The House Has Voted. They Will Allow Warrantless Surveillance

The House Has Voted. They Will Allow Warrantless Surveillance.

The House Has Voted. They Will Allow Warrantless Surveillance.

The bill now goes to President Donald Trump, who is expected to sign it.

Today, the Senate voted 65-34 to extend FISA for another six years (a year longer than the 2012 extension extension, and two years longer than the original bill's four year-term). "We would like to see more protections for Americans and we would like to see that the Constitution is adhered to as it was meant to be".

Sen. Kamala Harris, D-Calif., said the bill's biggest shortcoming was the lack of a warrant requirement when the government searches for some intercepts of Americans' communications.

As someone whom has been standing on the front-lines against Government mass surveillance and whom has publicly called the Department of Homeland Security and other domestic agencies/spying programs both "illegal" and "un-Constitutional" for various reasons over the years, I want to take the time to report on a controversial decision reached by the US Senate earlier today.

Senate Intelligence Committee Chairman Richard Burr, R-N.C., referred on Tuesday to the program, known as Section 702 of the Foreign Intelligence Surveillance Amendments Act of 2008, as "the single most important national security tool we have".

Trump later sent a tweet more clearly backing the measure, and the House passed it 256-164.

He added that if intelligence is to be collected from American citizens, the government should "get a warrant from a judge".

Congress is racing a Friday deadline, when Section 702 was slated to expire.

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He also charged against the Democratic People's Republic of Korea and Iran, saying they represented threats to the United States . It harkens back to the Cold War-era where the USA and Soviet Union projected power and military might around the globe.

Schumer's call left the Senate's vote in unexpected limbo for approximately 90 minutes, as leaders awaited the late arrival of Sens.

While members of the intelligence community have voiced their support for the extension of Section 702, others have criticized it for allowing the government to infringe upon the privacy of Americans.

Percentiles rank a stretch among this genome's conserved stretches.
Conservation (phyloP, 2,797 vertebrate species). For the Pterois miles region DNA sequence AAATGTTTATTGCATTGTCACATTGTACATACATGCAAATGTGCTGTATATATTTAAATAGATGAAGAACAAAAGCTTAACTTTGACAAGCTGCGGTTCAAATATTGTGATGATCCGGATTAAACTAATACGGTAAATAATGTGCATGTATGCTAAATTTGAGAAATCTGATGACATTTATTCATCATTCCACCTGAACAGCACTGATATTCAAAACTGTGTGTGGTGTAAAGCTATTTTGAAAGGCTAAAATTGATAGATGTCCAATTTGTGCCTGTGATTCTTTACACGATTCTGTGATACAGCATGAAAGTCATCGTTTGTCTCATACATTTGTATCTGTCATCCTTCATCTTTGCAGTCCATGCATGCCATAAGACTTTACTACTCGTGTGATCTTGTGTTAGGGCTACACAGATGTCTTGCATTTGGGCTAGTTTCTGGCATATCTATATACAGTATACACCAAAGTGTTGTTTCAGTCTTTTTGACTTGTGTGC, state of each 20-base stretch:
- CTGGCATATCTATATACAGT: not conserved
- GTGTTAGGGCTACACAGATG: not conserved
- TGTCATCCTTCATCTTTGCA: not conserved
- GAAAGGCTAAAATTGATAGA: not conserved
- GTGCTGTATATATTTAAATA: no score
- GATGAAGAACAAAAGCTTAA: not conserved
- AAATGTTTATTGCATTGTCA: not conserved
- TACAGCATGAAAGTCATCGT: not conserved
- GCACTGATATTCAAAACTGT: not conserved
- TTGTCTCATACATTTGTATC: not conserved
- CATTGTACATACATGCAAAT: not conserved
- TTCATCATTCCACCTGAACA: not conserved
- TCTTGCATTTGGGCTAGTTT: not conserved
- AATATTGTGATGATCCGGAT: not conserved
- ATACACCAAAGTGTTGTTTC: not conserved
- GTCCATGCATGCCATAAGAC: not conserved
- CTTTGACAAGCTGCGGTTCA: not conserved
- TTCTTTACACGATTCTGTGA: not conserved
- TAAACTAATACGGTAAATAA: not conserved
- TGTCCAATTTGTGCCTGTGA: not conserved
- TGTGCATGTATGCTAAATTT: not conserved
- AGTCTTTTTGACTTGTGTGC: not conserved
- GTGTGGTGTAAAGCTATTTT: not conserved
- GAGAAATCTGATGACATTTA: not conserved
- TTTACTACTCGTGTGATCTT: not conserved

Some conservative, libertarian-leaning Republicans and liberal Democrats attempted to persuade colleagues to include more privacy protections. Rand Paul of Kentucky and Democratic Sen.

Section 702 allows US spy agencies to eavesdrop on foreign electronic and digital communications, including those sent through companies like Facebook, Google and Verizon, in order to gather information on foreign targets.

In a letter to fellow senators circulated on January 12, Senators Paul, Wyden, Mike Lee (R-UT), and Patrick Leahy (D-VT) urged their colleagues to oppose the reauthorization of Section 702: "It endorses the possibility that the government will resume "about" collections on Americans, a practice that the government was actually forced to abandon a year ago due to significant noncompliance with privacy protections ordered by the FISA Court".

If the NSA was targeting the terrorist group ISIS, for example, any Americans simply talking about ISIS could find their communications collected by the government, said Goitein. However, because these Federal investigations are so large and can encompass so many people, many United States citizens accidentally get caught up in surveillance records tied to these FISA investigations.

Former national security adviser Michael Flynn's ties to Russian proxies, for example, were discovered through 702 surveillance mechanisms, after what some say was a deliberate act from Obama administration officials during the transitional period.

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